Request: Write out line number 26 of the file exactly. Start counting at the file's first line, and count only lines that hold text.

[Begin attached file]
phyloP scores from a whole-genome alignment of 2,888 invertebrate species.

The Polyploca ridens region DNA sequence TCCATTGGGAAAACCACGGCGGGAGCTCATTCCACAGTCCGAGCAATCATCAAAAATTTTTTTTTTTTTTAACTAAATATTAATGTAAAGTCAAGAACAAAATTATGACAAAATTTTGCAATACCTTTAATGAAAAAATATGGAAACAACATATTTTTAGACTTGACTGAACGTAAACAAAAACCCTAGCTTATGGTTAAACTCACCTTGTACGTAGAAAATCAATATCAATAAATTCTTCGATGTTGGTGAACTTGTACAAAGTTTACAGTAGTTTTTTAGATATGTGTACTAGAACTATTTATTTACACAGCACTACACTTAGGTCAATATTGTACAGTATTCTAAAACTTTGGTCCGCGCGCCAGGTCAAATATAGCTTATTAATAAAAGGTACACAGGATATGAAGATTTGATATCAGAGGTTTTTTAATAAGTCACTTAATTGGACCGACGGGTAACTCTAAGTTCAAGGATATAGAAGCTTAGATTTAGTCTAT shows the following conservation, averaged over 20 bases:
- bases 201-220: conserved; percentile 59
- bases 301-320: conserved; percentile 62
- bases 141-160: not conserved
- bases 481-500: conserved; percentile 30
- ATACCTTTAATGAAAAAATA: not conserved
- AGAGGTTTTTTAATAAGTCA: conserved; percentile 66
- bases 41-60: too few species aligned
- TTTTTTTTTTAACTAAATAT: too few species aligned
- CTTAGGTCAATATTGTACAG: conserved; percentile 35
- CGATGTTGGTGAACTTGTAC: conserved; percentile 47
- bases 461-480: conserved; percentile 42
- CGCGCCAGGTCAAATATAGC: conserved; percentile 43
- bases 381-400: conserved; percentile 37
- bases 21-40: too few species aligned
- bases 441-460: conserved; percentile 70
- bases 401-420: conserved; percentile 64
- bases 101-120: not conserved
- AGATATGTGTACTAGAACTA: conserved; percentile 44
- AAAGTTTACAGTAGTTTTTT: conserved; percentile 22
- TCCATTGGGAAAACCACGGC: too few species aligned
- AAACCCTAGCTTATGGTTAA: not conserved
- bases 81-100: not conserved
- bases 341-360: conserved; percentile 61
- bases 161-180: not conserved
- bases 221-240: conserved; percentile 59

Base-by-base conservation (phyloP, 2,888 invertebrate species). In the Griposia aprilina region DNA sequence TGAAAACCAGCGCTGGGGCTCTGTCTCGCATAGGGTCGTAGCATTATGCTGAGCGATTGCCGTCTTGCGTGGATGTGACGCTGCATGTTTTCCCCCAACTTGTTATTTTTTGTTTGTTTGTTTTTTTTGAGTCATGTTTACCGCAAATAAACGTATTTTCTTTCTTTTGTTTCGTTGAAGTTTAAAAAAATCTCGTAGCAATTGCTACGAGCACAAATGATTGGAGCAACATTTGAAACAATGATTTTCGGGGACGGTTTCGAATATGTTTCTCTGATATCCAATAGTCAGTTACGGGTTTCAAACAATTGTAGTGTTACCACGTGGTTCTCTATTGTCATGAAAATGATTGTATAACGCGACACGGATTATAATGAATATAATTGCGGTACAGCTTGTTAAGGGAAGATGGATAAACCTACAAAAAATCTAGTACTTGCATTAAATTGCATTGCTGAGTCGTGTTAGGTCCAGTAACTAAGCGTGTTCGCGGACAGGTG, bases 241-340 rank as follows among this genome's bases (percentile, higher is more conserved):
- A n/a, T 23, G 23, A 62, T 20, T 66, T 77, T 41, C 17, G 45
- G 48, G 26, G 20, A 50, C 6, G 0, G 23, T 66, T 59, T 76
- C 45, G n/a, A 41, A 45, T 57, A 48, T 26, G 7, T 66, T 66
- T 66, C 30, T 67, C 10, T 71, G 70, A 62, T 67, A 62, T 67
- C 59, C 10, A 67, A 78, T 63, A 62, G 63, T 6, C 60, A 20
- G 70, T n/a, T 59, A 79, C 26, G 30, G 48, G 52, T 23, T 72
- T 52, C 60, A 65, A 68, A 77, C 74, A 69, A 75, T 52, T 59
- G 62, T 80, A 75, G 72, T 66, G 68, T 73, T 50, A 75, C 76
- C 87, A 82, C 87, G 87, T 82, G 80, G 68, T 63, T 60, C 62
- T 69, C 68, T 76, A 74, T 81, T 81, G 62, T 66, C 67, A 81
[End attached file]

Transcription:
- bases 161-180: not conserved